Marketers are increasingly tuning into data-driven channels such as connected TV, as the industry watches several years of innovation and disruption unfold over just a few short months. Viewership in the space is exploding, industry leaders from The Trade Desk, Cadillac and Discovery Communications said during a recent panel on the future of television at Ad Age Next.
An unexpected global pandemic, economic shutdown and a shift away from the TV upfront ad buying model have accelerated linear TV’s decline. Powerhouse brand Procter & Gamble, for instance, turned the upfronts upside down earlier this year when Marc Pritchard, its chief brand officer, declared that the world’s largest ad spender would no longer partake in the annual event.
Economic uncertainty is also playing its part, as marketers grapple with increased pressure to be both agile with their ad spend and tie it back to business outcomes. Stay-at-home mandates, meanwhile, have prompted consumers to opt for streaming services at an unprecedented rate.
Taken together, these catalysts explain why eMarketer expects the number of U.S. cable TV subscribers to dip below 80 million in 2020, a 7.5% decline year-over-year. It’s also why channels such as CTV are growing so rapidly for The Trade Desk, Tim Sims, chief revenue officer at The Trade Desk, said during the Ad Age panel.
“This has been a confluence of three macro events across the consumer, the media companies and the advertisers that has led to the growth that we've seen this year,” Sims said. “In some cases that acceleration has been about three times what the average has been in years past.”
Unlike linear television, CTV allows marketers to bolster their first-party audience data by coupling it with viewer data from media companies such as Discovery Communications. Connected TV’s surge in popularity also allows advertisers to reach a subset population—cord- cutters—whom they can’t reach on linear, Sims said.
“When we marry those together, it results in a much more customized experience for the consumer,” he said. “But it really boils down to the advertiser finally being able to take their data and point it at the television screen.”
How Cadillac is measuring its CTV success
Marcie Perez, associate director of integrated marketing and digital innovation at Cadillac, said she “couldn’t agree more” with Sims’ remarks.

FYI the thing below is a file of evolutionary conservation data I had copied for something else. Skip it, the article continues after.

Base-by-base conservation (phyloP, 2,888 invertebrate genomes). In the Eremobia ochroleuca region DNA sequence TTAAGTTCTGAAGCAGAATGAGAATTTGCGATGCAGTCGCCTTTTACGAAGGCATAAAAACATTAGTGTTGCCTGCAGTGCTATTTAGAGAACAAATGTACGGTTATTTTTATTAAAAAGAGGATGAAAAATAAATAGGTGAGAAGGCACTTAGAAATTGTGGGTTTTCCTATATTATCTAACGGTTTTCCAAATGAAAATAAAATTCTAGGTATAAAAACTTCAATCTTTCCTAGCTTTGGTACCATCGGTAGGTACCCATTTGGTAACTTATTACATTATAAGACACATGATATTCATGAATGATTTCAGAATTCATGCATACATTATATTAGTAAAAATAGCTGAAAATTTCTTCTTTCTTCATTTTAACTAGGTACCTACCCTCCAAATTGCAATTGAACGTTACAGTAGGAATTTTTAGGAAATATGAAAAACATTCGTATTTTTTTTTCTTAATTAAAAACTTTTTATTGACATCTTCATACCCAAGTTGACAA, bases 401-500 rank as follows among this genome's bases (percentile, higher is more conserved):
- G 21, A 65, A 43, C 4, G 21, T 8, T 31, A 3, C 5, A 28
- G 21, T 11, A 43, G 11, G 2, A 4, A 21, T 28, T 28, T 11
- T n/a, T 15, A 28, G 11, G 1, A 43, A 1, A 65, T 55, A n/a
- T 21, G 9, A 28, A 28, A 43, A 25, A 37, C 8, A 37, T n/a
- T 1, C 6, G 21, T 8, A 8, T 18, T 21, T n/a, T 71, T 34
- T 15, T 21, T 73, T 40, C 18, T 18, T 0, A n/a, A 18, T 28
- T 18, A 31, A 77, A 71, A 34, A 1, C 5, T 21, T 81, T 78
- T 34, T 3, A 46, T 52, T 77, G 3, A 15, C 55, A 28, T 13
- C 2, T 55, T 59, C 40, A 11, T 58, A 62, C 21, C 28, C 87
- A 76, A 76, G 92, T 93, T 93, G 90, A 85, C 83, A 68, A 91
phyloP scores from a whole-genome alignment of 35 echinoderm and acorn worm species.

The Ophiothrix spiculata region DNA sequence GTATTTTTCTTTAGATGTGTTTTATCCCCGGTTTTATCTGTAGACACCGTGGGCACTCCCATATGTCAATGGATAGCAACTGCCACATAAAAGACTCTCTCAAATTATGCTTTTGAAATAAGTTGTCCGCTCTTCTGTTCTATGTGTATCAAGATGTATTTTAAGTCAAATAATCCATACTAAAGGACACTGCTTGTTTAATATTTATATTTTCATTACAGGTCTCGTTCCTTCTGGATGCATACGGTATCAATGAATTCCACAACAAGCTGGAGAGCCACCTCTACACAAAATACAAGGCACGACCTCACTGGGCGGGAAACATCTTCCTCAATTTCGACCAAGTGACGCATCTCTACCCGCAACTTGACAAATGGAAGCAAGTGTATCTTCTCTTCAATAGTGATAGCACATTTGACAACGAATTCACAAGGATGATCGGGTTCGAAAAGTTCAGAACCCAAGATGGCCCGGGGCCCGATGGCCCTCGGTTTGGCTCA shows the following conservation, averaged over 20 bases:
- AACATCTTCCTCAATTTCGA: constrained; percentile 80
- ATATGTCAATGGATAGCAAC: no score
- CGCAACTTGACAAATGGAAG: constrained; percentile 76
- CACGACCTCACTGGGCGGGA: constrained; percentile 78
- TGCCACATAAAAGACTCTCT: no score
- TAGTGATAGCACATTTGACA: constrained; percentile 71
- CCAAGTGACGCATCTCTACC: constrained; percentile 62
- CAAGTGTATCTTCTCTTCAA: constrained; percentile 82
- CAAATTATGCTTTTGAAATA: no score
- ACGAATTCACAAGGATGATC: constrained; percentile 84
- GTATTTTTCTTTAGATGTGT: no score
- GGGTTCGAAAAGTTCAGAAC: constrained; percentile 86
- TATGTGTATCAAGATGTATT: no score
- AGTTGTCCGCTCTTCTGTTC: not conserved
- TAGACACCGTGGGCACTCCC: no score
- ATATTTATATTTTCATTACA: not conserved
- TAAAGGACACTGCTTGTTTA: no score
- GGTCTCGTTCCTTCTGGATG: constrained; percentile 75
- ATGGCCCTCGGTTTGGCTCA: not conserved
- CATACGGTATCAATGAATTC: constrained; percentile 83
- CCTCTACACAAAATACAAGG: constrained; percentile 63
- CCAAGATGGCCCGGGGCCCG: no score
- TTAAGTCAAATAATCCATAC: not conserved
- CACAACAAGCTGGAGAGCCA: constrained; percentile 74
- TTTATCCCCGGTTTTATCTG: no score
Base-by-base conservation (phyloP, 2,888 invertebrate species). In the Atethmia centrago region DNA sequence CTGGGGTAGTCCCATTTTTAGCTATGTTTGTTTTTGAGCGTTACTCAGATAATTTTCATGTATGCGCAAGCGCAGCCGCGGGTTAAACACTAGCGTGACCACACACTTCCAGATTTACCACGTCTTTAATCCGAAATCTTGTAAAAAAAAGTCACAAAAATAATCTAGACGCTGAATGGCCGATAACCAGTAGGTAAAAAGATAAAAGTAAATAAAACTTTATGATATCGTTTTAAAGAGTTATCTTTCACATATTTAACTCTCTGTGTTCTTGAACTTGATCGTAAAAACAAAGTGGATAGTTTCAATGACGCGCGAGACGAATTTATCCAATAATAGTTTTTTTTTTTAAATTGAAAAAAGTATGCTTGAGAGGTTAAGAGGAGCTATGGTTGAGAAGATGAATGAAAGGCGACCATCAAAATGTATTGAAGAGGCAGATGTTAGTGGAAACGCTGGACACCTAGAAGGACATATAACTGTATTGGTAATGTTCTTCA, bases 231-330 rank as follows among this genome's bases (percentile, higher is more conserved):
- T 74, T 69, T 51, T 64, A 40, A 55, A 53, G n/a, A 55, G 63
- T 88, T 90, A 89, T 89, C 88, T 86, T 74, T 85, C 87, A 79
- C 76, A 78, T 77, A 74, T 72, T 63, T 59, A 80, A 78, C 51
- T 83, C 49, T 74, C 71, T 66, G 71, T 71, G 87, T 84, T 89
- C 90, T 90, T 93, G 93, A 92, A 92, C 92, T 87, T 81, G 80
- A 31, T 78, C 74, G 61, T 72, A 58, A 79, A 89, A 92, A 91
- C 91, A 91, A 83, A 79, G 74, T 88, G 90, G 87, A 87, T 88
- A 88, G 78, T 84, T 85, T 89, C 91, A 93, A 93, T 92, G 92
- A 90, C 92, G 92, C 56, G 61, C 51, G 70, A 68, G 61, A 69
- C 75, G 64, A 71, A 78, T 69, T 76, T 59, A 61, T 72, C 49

“Being able to give our high propensity audiences over to our partners and say, ‘These are the people that we need to target’ and then provide them with specific creative that's relevant to those audiences—it couldn't be more important,” Perez said.
Perez emphasized the importance of getting back-end data to tie back to sales—an area that’s historically proven difficult to achieve in linear TV. “Seeing how that attribution is playing to our overall marketing is critical,” she said.
Connected TV has other advantages, according to Perez, who added that the emerging channel is allowing the brand to be “very flexible and nimble in these uncertain times.”
"COVID has hit different marketers harder than others,” she said, but having access to CTV has allowed Cadillac to zero in and reach all of its consumers.
The shifts have also created more CTV inventory in the programmatic arena. Media companies such as Discovery Communications, for example, are embracing connected TV by equipping advertising with the ability to not only target consumers but also measure the efficacy of their ad spend, said Jill Steinhauser, senior VP of ad sales planning and operations at Discovery Communications.
“We’ve really seen viewership explode,” Steinhauser said during the panel. “CTV has really matured very, very quickly in terms of the data that you can glean.”
The media company is widely regarded as a CTV pioneer after making large strides with its TV service five years ago. Discovery Go allows viewers to watch episodes of their favorite shows on popular networks such as HGTV, Food Network and TLC through devices ranging from AppleTV and Roku to Xbox. And recently, the company announced the Jan. 4 launch of its new streaming service Discovery+.
“We want to make sure that the fans of Discovery’s content can find it, whether it’s on a traditional linear screen, on your connected device, on your mobile device,” Steinhauser said. “CTV has very much been a large audience for us. All our networks are carried on a device, multiple devices, and we feel very bullish about its future.”